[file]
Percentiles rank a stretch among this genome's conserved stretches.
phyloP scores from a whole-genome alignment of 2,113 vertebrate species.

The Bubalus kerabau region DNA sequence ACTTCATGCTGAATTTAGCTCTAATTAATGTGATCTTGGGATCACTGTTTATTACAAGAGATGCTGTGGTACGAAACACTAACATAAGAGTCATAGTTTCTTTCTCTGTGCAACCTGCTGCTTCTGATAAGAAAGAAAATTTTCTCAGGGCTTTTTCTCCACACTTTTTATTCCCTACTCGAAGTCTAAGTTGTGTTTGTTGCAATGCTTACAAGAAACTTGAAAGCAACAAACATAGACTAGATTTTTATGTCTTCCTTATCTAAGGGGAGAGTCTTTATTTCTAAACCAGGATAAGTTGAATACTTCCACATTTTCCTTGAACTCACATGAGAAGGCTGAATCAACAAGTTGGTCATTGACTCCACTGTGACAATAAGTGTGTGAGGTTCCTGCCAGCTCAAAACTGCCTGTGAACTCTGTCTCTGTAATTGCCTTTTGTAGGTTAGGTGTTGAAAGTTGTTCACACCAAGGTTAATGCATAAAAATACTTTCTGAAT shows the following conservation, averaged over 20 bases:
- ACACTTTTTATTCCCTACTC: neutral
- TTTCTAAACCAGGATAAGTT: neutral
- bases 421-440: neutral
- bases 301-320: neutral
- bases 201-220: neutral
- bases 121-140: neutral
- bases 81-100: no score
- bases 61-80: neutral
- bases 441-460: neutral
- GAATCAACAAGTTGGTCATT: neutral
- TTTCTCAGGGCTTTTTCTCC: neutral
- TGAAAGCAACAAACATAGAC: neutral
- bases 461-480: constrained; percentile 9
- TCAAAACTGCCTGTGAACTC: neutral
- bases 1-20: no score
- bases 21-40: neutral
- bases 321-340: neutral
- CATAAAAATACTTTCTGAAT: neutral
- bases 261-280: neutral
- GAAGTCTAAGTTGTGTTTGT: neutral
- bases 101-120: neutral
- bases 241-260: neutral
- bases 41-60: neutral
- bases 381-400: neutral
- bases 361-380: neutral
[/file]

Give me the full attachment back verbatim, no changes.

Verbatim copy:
Percentiles rank a stretch among this genome's conserved stretches.
phyloP scores from a whole-genome alignment of 2,113 vertebrate species.

The Bubalus kerabau region DNA sequence ACTTCATGCTGAATTTAGCTCTAATTAATGTGATCTTGGGATCACTGTTTATTACAAGAGATGCTGTGGTACGAAACACTAACATAAGAGTCATAGTTTCTTTCTCTGTGCAACCTGCTGCTTCTGATAAGAAAGAAAATTTTCTCAGGGCTTTTTCTCCACACTTTTTATTCCCTACTCGAAGTCTAAGTTGTGTTTGTTGCAATGCTTACAAGAAACTTGAAAGCAACAAACATAGACTAGATTTTTATGTCTTCCTTATCTAAGGGGAGAGTCTTTATTTCTAAACCAGGATAAGTTGAATACTTCCACATTTTCCTTGAACTCACATGAGAAGGCTGAATCAACAAGTTGGTCATTGACTCCACTGTGACAATAAGTGTGTGAGGTTCCTGCCAGCTCAAAACTGCCTGTGAACTCTGTCTCTGTAATTGCCTTTTGTAGGTTAGGTGTTGAAAGTTGTTCACACCAAGGTTAATGCATAAAAATACTTTCTGAAT shows the following conservation, averaged over 20 bases:
- ACACTTTTTATTCCCTACTC: neutral
- TTTCTAAACCAGGATAAGTT: neutral
- bases 421-440: neutral
- bases 301-320: neutral
- bases 201-220: neutral
- bases 121-140: neutral
- bases 81-100: no score
- bases 61-80: neutral
- bases 441-460: neutral
- GAATCAACAAGTTGGTCATT: neutral
- TTTCTCAGGGCTTTTTCTCC: neutral
- TGAAAGCAACAAACATAGAC: neutral
- bases 461-480: constrained; percentile 9
- TCAAAACTGCCTGTGAACTC: neutral
- bases 1-20: no score
- bases 21-40: neutral
- bases 321-340: neutral
- CATAAAAATACTTTCTGAAT: neutral
- bases 261-280: neutral
- GAAGTCTAAGTTGTGTTTGT: neutral
- bases 101-120: neutral
- bases 241-260: neutral
- bases 41-60: neutral
- bases 381-400: neutral
- bases 361-380: neutral